Jul 4 2015
“I believe that going to the customer is nearly as important as going to the Gemba.
I won’t comment on “Going to the Gemba” in this LinkedIn discussion group because normally we are all already totally convinced that it is vital and I would bet that most of us enjoy nothing more than those moments on the shop floor seeing, smelling, listening, touching, thinking, learning and coaching.
What I wanted to do with this post is: ask if there is a Japanese (or even better a Toyota Motor Company) term for “Going to the customer” and ask members what their experience is on this subject. I think it is both different and similar to “Gemba walks” and very important.
Personally, after over 25 years in industry in many countries and cultures, I am continually disappointed by the “go to the customer” practices. Some small to medium sized firms are good at it but large organizations seem to lose it. This is especially true of B2B (Business To Business) operations but also in B2C (Business to Customer or Consumer goods manufacturers) where even the best tend to completely delegate this crucial element to the Sales and Marketing people.
I think going to the customer is important for all employees: workers on the shop floor, those that purchase the packaging, those that print the bill, those that take the customer orders, the top management … I would add that for some B2B companies they should of course go further down the Supply Chain and get to the final customer (the one that uses the product). “
There have been 28 comments so far, many of them theoretical, about the value of customer feedback, or off-topic, about the foibles of MBAs, with a few accounts of personal experience. I picked out the following:
- Todd McCann: “While working with Boeing of Winnepeg (composite parts Mfg) we led a 3Gen road trip to Everett and Renton WA where the Winn gemba workers learned more in 1 hour how the customer viewed their parts and the Par traveling paper work that accompanied the part, than they wanted. Eye opening to say the least. I recall, Heads kept moving back and forth side to side, eyes closed and open palms slapped the forehead.”
- José Ignacio Erausquin Arruabarrena. About 20 year ago, when I was managing a plant being Tier 1 supplier of the automotive sector, I remember as one of the practices that was really appreciated by the workforce, the one to have always one or two operators of the assembly line in the visits to the customer, when developing new products or even when answering to customer claims. Operators observing how their customer utilizes their product is one of the best sources of improvement that you can imagine.
My own experience is consistent with Todd’s and José Ignacio’s. When I was consulting for Boeing Portland, a machine shop making structural components, one of their best practices was sending a small group to the assembly plant that used their products once a quarter, to meet with the assemblers and collect their feedback. They recorded the interaction on video, and played it back to the entire production team back home. Different people went every quarter, and I went along on one of of these visits.
It is relatively easy to organize such things for an in-house supplier, to a plant that is not too far away. It is more complicated when you are dealing with actual customers, especially when the customers are not end-users but dealers or distributors. If you are selling to dealers, you can, for example, place technicians for a few months at dealerships when you launch a new product, to gain first-hand knowledge of any problems end-user may report to the dealership about the product.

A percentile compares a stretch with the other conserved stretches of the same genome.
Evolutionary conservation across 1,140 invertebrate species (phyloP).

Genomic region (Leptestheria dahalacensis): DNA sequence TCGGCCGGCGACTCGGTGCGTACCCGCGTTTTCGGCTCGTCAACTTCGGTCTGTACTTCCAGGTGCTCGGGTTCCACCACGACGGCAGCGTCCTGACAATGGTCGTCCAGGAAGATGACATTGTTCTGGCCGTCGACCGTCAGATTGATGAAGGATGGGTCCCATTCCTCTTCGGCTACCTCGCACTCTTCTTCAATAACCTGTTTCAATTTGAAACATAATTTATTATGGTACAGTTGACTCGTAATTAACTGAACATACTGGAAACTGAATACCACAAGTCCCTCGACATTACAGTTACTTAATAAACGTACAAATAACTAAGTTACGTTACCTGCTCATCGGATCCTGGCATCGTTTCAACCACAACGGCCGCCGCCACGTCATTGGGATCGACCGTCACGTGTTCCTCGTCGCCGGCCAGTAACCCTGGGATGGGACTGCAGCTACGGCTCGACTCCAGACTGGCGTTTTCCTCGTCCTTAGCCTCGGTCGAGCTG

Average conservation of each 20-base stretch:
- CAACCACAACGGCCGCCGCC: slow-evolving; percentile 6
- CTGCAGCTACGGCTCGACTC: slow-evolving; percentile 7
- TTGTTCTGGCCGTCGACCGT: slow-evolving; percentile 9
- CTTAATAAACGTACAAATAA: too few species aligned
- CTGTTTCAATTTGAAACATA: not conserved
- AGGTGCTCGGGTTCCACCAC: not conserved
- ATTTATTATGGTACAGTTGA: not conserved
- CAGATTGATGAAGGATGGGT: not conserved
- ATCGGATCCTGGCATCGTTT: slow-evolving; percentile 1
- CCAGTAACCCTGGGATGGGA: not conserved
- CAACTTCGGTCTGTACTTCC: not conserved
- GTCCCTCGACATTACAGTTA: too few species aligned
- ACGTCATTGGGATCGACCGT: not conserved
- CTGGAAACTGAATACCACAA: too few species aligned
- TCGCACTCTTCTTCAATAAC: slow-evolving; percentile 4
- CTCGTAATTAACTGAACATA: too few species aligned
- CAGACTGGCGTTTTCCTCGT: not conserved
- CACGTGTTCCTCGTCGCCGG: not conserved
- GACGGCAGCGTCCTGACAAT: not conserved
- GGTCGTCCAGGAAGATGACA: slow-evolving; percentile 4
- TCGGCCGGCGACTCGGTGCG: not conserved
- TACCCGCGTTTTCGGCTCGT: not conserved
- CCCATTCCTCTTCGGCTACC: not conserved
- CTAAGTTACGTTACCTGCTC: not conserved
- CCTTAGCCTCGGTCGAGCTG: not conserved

When GM created the dealership system to sell cars in the 1920s, the primary purpose was to shield the production plants from the fluctuations in the market. Dealer inventories acted as a buffer to allow production plants to proceed at a constant pace. As they quickly discovered, however, this system also shielded GM from information about market trends, and they didn’t realize the market had a downturn until the lots of their dealers were all full.
To keep a finger on the pulse of the market, Toyota in its early days sold cars door-to-door. Chatting with housewives, the sales rep learned that Mr. Yamada had been promoted, and paid him a visit in the evening to sell him a car to fit his new position. While it provided better market intelligence than dealerships, it was too expensive an approach and was abandoned.
Much later, about 2000, Toyota launched an internet portal in Japanese called gazoo.com, dedicated to “car life,” with information like used car values, games for kids during long rides, recommendations for pleasant road trips, etc. It is different from the brochureware websites of other car makers. They didn’t explain why they did this, but my guess is that it was to recover the direct contact with customers that door-to-door sales used to provide. Through their clicks, page views, and comments, gazoo visitors are telling Toyota about the market.
Another approach is to bring customers to the production plant. Until Honda of America closed their Marysville motorcycle plant in 2009, they held a yearly “homecoming” for bikers. All owners were invited to a big party, with a tour of the plant and meetings with the production teams. The idea was also adopted by Saturn, but every four years, and they stopped in 2004.
In a similar spirit, Porsche in Leipzig lets buyers pick up their Panameras and Cayennes at the assembly plant. The customers tour the spotless final assembly line, get an hour of coaching with a pro on the test track, eat at the fine-dining restaurant in the visitor center, and buy expensive souvenirs. And, for this privilege, they pay an extra 1,250 euros.